- Some Nigerians protesting at the National Assembly complex are demanding that the Senate drop the bill seeking to regulate social media in the country
- The protesters say the plan to regulate social media and curb hate speech in the country is a disguise to infringe on the rights of Nigerians to free speech
- Those who took part in the protest stated that the social media bill is another draconian decree to gag Nigerians
Some Nigerians on Wednesday, November 27, protested at the National Assembly over a bill in the Senate seeking to regulate social media.
Premium Times reports that the protest march which was divided into two parts began at a section of the National Assembly gate while another set moved in through the left flank of the gate.
The Cable reports that those who took part in the protest comprised of individuals and civil society organisations.
The protesters described the plan to regulate social media and curb hate speech in the country as a disguise to infringe on the rights of Nigerians to free speech.
While carrying placards denouncing the bill, they said the social media bill was another draconian decree to gag the Nigerian populist.
Meanwhile, the legislator credited with sponsoring the social media regulatory bill, Senator Mohammed Musa, has faulted claims that he plagiarised a similar bill recently passed into law in Singapore.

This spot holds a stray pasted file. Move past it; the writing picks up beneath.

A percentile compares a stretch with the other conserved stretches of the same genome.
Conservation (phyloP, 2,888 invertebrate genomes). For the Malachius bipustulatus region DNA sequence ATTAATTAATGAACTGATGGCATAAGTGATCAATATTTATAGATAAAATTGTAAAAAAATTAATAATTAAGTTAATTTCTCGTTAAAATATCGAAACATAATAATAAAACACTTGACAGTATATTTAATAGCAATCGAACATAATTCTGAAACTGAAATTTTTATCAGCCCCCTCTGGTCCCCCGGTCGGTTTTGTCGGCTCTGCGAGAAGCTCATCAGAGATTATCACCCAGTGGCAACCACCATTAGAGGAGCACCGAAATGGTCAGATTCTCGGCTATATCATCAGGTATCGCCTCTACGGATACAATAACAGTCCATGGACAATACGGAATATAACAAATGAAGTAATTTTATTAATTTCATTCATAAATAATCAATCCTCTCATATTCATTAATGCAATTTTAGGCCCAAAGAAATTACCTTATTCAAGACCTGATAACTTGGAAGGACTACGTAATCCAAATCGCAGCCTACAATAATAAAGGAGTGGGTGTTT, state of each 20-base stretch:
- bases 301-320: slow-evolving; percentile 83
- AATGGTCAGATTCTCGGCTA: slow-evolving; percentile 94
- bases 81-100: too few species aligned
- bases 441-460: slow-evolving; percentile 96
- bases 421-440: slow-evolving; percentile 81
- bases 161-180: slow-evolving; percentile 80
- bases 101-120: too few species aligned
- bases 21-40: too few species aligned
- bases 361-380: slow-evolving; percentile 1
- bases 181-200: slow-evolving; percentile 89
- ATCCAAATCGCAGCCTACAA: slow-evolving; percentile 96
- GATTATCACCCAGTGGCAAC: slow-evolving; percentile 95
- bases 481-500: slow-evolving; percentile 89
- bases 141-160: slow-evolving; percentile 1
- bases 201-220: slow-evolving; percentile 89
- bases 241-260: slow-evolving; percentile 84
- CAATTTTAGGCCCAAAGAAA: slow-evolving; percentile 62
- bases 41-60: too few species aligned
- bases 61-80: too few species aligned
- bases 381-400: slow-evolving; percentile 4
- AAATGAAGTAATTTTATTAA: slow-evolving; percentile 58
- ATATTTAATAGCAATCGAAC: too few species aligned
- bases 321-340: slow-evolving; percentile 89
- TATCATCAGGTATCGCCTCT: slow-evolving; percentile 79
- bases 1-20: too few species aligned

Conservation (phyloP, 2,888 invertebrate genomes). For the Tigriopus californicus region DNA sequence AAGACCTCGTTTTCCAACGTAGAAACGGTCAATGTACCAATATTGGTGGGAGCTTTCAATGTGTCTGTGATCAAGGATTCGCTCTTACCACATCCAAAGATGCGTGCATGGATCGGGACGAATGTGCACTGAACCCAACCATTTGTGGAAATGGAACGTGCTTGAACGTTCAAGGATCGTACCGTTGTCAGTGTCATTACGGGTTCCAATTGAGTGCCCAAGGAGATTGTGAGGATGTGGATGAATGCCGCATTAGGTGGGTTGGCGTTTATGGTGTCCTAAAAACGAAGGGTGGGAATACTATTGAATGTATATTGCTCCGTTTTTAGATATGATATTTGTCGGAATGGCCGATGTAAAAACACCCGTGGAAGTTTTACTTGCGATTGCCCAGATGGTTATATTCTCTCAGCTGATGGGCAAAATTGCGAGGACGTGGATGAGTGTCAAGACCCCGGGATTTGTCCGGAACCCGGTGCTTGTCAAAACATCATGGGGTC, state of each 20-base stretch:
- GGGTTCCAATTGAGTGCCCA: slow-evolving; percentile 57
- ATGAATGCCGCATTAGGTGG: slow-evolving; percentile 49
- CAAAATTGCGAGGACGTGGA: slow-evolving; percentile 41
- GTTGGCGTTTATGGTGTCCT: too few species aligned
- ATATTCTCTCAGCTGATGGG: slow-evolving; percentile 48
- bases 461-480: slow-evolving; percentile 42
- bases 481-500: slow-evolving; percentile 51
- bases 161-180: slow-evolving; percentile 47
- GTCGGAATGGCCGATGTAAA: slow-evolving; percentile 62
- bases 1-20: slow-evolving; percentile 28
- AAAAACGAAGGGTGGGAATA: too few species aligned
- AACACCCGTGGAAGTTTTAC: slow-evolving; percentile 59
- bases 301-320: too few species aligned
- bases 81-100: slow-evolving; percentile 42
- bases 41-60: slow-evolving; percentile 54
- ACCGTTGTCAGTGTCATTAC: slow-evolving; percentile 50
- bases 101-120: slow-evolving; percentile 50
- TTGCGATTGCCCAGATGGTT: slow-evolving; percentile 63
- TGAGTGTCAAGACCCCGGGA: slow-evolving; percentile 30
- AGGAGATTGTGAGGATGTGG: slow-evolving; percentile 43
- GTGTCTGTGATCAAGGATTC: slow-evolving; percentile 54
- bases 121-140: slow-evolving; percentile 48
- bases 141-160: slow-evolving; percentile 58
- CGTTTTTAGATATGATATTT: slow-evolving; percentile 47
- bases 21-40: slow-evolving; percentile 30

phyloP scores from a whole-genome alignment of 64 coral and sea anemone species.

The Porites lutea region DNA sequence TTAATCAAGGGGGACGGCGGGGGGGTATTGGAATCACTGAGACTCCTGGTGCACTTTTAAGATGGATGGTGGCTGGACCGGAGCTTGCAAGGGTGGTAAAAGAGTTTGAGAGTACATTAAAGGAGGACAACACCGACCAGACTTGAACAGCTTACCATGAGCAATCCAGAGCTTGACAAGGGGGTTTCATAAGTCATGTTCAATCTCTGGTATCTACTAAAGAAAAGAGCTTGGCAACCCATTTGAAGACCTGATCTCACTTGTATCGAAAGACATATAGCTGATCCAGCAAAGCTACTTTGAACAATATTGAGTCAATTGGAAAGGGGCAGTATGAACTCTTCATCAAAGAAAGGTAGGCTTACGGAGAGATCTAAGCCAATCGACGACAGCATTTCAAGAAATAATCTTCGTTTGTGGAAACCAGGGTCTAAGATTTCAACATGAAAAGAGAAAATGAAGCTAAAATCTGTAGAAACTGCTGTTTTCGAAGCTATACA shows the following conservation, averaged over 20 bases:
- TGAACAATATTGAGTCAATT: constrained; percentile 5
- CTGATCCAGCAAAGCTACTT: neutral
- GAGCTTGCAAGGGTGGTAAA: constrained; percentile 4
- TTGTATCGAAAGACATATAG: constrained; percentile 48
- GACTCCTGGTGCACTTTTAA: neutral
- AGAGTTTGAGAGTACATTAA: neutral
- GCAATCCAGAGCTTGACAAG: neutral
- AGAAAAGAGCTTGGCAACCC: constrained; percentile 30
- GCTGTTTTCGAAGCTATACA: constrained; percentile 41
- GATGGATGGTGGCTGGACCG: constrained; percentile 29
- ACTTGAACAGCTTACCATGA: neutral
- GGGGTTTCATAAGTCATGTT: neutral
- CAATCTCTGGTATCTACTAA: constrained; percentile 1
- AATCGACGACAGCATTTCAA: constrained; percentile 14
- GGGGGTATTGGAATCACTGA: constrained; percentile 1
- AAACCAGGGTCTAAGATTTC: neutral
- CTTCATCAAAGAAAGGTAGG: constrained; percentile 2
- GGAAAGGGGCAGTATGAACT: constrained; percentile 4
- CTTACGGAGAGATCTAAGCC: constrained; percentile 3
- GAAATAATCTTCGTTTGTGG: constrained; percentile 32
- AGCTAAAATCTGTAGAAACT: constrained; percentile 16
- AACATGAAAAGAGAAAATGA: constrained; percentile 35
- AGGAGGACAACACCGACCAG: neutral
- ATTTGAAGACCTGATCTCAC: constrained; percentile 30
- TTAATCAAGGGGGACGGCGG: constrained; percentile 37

There have been claims on the internet that the lawmaker's bill entitled ‘Protection from Internet falsehood and manipulations bill 2019’, was plagiarised from a bill, which was not too long ago signed into law by the government of Singapore.
But Senator Mohammed Musa, who faulted the claim on his Twitter handle on Saturday, November 23, explained that all over the world, legislation in one country can influence laws in another country especially when the issue presents similar challenges of regulation.
In another report, the senator representing Benue South senatorial constituency at the ninth Senate, Abba Moro, has debunked reports that he is against the use of social media by Nigerian on the internet space.
Reacting to an outrage of his contribution on the floor of the plenary on Tuesday, November 26, when the Internet Falsehoods and Manipulations Bill was introduced by the lawmaker representing Niger East, Mohammed Sani, Moro said he was quoted out of context.
Moro said the twist of his contributions have generated diverse reactions and concerns from many people, especially his constituents in Benue South.
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